Following international condemnation of its illegal siege of Gaza in the aftermath of the Mavi Marmara massacre, the cabinet of Prime Minister Benjamin Netanyahu voted in June to “liberalise the system by which civilian goods enter Gaza”. The move, carried out following discussions between US President Barack Obama and former British Prime Minister Tony Blair, the representative of the “Middle East Quartet” (the US, European Union, Russia, and United Nations), was widely hailed in the media.

In reality, allowing selected consumer goods into Gaza was accompanied by a tightening of the “security closure”.

Israel is more than ready to assert its interests in the face of token protests by its sponsors. Even as the Amalthea sailed towards Gaza, its representatives used a hearing of the United Nations Human Rights Committee to defend its actions. Warning of further armed force being used against aid ships to Gaza, Israeli envoy Sari Rubenstein said, “No ship can breach this blockade, be they civil or military ships. Whoever violates the blockade is heading for retaliation”. She added, “The blockade is legitimate, under international law...a blockade can be imposed on the sea”.

Israeli ambassador Aharon Leshno Yaar then provocatively declared of the Mavi Marmara assault that “of the nine dead, seven had said they wished to die onboard these ships…. These are not activists for peace, but messengers of death”.

The moves against the Amalthea began as an official report into the Mavi Marmara attack was handed on Monday to the military’s chief of staff, Lieutenant General Gabi Ashkenazi. The 150-page report by retired Israeli General Giora Eiland was restricted to the military and intelligence planning of the Mavi Marmara operation, and only certain sections of it have been declassified and released to the media.

Eiland’s findings are a whitewash of the Israeli military. Praising the Israeli Defence Force commandos involved in the operation, the report states that only the use of lethal force could halt the flotilla. It found that “there were no wrongdoings and no negligences in any fundamental areas during a complicated and complex operation”. The troops had displayed “professionalism, bravery and resourcefulness”, it said.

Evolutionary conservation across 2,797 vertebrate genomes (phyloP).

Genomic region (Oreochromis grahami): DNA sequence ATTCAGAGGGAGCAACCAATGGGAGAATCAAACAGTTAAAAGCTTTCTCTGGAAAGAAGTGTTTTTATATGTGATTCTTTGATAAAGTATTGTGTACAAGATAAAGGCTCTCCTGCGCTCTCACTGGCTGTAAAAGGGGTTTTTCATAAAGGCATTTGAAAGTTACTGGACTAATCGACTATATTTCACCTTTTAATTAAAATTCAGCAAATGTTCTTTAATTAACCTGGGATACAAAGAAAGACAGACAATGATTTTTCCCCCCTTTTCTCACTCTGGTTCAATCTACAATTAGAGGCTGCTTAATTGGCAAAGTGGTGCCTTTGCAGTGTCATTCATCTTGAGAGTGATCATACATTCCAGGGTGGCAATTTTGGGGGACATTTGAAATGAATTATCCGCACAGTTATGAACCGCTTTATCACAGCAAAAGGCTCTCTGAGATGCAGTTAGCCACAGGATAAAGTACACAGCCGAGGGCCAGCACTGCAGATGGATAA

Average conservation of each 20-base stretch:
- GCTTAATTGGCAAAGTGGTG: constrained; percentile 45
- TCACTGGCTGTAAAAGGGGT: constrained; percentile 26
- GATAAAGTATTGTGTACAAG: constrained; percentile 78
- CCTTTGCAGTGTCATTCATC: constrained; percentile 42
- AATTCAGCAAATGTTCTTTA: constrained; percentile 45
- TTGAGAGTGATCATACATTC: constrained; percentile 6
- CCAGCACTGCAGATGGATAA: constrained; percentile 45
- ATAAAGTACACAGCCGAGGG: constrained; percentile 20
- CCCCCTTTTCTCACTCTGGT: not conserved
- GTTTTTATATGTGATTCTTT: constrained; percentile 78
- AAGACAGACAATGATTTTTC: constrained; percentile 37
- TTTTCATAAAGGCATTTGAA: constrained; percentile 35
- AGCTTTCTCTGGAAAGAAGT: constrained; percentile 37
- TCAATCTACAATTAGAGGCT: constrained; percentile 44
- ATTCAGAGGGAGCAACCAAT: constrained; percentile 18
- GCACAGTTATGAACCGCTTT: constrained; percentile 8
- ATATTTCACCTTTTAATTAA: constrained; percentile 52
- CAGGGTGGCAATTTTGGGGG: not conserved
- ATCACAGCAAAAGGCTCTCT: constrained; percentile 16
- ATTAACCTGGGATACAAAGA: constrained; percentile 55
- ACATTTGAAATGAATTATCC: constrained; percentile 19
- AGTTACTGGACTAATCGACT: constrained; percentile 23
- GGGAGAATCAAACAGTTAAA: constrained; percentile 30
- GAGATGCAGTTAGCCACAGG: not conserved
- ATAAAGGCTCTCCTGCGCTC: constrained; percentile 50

The Guardian reported comments from a “senior source close to the inquiry”, echoing the Israeli government’s lies, that the commandos had used weapons only in self-defence. The source said there was a “high probability” that the first shot was fired by an activist on the Mavi Marmara and that, “There were at least four, maybe six, events in which soldiers were fired on by people on the ship, using live ammunition”.

Eiland was formerly the head of Israel’s National Security Council. In July 2008, a claim was filed against him in the High Court in Spain on suspicion that he was involved in war crimes and crimes against humanity. He allegedly ordered a one tonne bomb to be dropped on a house in Gaza in July 2002, causing the deaths of 15 people including nine children.

Ominously, General Ashkenazi said on receiving the report that he agreed with its conclusions stating, “An examination as thorough as this brings up mistakes which must be corrected for future incidents” (emphasis added).

The report will be submitted to the Turkel commission, the internal inquiry into the assault that will not report its conclusions for months. The head of the investigation, Senior Judge Jacob Turkel, has already stated that its remit is not to hold anyone to account, and that Israeli soldiers will not be asked to testify. This whitewash has been given the seal of approval by the Obama administration.

While the attention of the media has been focused on the events surrounding the Amalthea, the IDF has continued its offensive against the Palestinians. On Tuesday, a Palestinian was killed and four others wounded on the Gazan border when Israeli forces fired tank shells at them. Later that day Israeli bulldozers destroyed six buildings, including at least three Palestinians homes, in east Jerusalem.